Outdated and inaccurate numbers from the U.S. Census and other sources need updating, the interns discovered.
Hockins and Wright drove around Dove Mountain, knocking on doors for one of their first assignments. The census stated that the Dove Mountain area employed more than 1,200 people. Town management, of course, thought that number off the mark.
"Go out and see," Reuwsaat instructed the interns.
"We went to the Gallery (Golf Club) and Heritage Highlands (Golf and Country Club)," Hockins recalled. "It was more like 200 jobs."
The duo last week pumped out about 50 graphs, updating demographics for the area.
In Stolmaker's office last week, Rich thanked Hockins for defining Marana's economic landscape and pinpointing potential office locations for Adecco, one of the nation's largest human resources companies.
"Marana's growing so fast, we need to have something that's accurate," Stolmaker explained.
"And something that we can update every six months or year," Hockins added. "A database we can just plug the numbers in."
Despite their successes, the interns still have "those kinds of days," Hockins said.
On the way to the chamber, Hockins missed his turn and a five-minute drive wound up taking 15. This happened after he sat in the town parking lot fiddling with the steering column on a town-owned Toyota Camry, trying to stop the windshield wipers. He inadvertently activated the wipers when he started the car after two failed attempts.
"I'm used to American cars - turn it on and go," Hockins said.
Wright in May got an e-mail from Reuwsaat, requesting the intern find out how Marana residents voted on the recent regional road plan and tax. The message contained several numbers in graph form that seemed to make no sense.
Wright stared at the e-mail for a while and gave up.
"I had to finally just ask him, 'And what do you want me to do again?'"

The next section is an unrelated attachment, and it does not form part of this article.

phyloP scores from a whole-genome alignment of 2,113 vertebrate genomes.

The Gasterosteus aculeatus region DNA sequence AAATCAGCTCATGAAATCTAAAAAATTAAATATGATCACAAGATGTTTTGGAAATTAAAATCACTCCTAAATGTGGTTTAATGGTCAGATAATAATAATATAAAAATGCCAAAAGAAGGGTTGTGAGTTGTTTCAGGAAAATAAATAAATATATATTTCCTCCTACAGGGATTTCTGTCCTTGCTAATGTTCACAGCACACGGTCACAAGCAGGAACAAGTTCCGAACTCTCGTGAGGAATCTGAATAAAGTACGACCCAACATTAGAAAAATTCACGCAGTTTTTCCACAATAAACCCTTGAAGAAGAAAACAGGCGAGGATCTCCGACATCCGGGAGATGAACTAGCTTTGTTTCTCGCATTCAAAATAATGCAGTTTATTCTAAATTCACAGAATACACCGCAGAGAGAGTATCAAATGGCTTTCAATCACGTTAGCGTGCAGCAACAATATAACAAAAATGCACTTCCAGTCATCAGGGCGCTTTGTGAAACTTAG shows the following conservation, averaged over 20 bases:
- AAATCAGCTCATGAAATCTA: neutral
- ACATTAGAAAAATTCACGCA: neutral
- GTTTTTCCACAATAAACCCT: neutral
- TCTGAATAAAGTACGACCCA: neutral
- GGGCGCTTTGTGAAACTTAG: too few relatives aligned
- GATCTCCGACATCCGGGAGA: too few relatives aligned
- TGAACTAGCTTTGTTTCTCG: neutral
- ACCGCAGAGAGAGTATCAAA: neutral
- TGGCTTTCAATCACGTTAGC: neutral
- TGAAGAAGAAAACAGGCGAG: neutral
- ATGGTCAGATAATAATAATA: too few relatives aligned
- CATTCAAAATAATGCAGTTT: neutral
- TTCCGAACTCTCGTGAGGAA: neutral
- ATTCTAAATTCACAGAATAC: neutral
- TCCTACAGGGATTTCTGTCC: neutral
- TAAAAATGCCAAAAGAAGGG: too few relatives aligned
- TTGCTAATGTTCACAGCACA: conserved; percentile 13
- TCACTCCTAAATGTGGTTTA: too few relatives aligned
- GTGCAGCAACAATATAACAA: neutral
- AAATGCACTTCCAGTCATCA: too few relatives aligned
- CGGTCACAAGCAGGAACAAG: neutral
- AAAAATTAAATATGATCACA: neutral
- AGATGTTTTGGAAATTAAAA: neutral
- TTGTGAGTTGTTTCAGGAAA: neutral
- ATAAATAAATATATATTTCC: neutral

Mostly, the interns need little guidance. The town's management staff refuses to hover over the upstarts or double-check their work.
"I'd rather not have interns if they need that much attention," Reuwsaat said. "But these are two bright young men. They don't push paper and make copies. And it's not just getting work out of them but helping them make decisions about their career."
Wright has focused his efforts on helping staff streamline the development services processes of obtaining permits and submitting planning applications. Staff has received a number of complaints that Marana takes too long, officials said.
Wright also went on rotations, spending a day or two with each department in the town, from lawyers to cops.
"He's been a great asset," said Davidson, who graduated from the same masters program at the UA. "It's really been an opportunity for him to dig in on town projects and key issues."
Hockins and Wright seem poised to land jobs in local government, if not in Marana. Aided by their attendance at each town council meeting, the interns have mastered the art of glad-handing and show the willingness to take on any project.
Wright even might stay on with the town through his fall semester, working three days a week.